PSA: Someone in my community asked why Israelis don’t behave politely and form lines when waiting for mass transit or for the doors of buildings to open, let alone appointments with doctors or clerks. I replied to the question and figure that some of you might find it helpful: Welcome …
I’ll blog in more detail about the festival in a few days, bli neder, Gd willing. And just that you know, the brewers that used the tobacco leaves made a different beer which I liked a lot. So Stay tuned, and you’ll read more.
The story I remember best, which he only began telling after a few books came out about the ship he spent time on, was how being a great cardplayer saved his life.
Next week we will be celebrating Rosh Chodesh Elul, which marks a month to Rosh Hashanah, the beginning of the Jewish Year. As has been my custom at least a decade I plan on praying at the Holy Site of Tel Shiloh, Shiloh Hakeduma, on Rosh Chodesh. Rosh Chodesh is …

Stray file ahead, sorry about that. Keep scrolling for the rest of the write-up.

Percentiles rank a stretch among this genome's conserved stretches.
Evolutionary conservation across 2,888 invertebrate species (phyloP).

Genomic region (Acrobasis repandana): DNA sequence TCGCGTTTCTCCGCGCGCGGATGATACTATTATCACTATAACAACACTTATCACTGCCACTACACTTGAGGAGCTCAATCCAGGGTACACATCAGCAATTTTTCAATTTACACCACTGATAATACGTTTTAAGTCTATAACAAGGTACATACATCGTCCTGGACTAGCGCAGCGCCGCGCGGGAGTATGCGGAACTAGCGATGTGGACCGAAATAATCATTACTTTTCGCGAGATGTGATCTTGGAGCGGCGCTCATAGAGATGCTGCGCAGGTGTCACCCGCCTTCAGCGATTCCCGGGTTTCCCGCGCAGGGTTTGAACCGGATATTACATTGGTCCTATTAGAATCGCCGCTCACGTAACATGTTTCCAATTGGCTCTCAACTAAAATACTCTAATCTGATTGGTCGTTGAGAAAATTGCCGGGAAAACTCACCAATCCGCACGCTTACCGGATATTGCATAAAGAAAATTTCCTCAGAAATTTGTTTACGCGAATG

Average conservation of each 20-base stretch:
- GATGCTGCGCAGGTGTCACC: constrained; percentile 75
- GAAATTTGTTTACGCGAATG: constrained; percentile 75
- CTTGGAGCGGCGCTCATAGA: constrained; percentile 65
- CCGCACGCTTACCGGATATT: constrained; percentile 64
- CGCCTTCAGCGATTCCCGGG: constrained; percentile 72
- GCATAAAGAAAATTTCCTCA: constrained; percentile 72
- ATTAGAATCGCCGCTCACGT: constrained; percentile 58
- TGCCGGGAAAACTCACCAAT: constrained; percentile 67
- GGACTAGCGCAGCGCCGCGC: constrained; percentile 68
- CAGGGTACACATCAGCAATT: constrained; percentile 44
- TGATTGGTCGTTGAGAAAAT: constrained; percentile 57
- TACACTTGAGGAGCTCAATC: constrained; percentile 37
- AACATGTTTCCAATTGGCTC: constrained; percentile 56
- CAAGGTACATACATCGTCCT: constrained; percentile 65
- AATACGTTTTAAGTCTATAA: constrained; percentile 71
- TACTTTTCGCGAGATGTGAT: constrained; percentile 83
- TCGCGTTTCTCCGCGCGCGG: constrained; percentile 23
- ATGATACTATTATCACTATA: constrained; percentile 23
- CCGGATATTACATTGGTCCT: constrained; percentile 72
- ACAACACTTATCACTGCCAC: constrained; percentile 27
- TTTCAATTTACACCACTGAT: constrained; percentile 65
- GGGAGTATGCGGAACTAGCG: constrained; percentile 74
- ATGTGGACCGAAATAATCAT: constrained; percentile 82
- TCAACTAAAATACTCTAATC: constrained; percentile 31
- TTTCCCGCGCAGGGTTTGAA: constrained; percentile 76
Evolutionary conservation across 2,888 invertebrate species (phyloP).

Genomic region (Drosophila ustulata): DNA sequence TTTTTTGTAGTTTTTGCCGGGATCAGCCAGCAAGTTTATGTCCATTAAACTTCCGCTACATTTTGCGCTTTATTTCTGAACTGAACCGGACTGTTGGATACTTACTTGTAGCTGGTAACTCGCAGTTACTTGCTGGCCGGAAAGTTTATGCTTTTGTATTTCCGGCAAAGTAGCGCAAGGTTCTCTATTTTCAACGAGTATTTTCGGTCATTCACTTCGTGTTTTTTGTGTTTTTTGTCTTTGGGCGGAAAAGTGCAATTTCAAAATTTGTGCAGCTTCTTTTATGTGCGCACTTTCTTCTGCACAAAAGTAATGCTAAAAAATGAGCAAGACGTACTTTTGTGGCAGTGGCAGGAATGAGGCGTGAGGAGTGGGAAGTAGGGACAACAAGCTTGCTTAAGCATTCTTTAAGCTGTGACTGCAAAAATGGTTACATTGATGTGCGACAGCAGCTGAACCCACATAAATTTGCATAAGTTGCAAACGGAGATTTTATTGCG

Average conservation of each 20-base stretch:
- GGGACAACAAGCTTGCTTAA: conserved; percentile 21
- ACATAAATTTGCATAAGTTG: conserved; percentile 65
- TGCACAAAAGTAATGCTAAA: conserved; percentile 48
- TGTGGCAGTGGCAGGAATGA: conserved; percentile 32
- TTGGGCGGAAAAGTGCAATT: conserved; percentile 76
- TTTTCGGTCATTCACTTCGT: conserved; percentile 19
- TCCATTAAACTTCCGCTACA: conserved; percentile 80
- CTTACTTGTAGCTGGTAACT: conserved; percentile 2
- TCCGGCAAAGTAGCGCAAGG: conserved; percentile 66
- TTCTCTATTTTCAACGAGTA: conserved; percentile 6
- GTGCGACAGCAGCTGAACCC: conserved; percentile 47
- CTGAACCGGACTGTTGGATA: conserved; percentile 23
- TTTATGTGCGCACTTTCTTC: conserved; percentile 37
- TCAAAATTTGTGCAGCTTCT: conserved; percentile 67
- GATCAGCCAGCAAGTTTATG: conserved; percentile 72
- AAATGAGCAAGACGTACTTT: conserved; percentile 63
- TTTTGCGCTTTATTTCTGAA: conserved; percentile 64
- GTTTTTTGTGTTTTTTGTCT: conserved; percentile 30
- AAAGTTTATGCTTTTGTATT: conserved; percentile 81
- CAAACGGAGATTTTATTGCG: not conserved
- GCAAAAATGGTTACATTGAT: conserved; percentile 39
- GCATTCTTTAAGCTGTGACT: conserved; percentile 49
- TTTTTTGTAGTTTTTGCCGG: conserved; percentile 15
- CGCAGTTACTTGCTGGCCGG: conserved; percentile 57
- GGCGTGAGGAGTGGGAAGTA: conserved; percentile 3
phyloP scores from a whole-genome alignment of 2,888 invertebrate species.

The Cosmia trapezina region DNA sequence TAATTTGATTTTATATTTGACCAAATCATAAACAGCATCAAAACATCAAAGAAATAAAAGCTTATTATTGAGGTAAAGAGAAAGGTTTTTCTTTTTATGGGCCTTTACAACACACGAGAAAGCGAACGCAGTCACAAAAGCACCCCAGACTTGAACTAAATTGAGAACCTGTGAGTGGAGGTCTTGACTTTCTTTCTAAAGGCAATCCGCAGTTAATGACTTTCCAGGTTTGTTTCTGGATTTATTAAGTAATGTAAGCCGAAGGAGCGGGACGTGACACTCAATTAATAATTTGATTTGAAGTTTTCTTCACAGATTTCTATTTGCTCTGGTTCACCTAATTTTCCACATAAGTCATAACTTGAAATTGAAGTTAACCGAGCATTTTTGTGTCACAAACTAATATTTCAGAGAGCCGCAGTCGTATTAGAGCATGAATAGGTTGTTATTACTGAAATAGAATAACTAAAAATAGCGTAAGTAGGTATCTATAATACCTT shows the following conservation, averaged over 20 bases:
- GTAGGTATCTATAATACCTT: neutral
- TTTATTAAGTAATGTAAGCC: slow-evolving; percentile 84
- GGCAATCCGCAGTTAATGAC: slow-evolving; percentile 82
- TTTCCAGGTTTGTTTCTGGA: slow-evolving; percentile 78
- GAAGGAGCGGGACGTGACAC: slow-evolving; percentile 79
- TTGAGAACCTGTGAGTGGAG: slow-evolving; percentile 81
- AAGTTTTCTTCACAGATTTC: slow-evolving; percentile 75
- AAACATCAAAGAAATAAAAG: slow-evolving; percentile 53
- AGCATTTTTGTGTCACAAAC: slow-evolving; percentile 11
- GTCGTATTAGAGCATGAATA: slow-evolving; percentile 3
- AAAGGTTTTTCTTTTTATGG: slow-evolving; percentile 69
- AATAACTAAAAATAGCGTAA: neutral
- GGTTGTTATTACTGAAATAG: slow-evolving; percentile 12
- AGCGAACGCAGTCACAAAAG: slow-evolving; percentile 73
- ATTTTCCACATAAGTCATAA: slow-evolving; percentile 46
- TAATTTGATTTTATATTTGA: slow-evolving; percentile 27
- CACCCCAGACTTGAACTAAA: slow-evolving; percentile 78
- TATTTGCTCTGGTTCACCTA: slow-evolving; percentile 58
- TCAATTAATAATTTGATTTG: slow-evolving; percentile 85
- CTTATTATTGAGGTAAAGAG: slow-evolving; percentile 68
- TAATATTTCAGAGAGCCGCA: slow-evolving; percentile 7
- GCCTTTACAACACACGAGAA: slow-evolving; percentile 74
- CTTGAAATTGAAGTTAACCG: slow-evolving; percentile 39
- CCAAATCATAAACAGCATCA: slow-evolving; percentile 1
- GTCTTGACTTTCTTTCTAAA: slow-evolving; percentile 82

There may not have been archeologists living at Tel Shiloh in early 1978, but today we certainly can call ourselves an “Archeological Expedition.”
There are various “dance” workshops, crafts, gifts, clothing, jewelry and more for sale, besides food. Young women were dressed in bridal gowns for a special fashion show. And of course you hear music all the time. Many women come to pray and be at the Holy Site of Shiloh.
…it’s not right that Israeli citizens should find themselves waiting at bus stops without bus service.
Yesterday, along with hundreds or most probably thousands of others, I spent the whole day learning Tanach, Bible at Michlelet Herzog in Alon Shvut.
The Temple Mount metal detectors must remain in place, and Arabs must undergo exactly the same security inspections as anybody else!!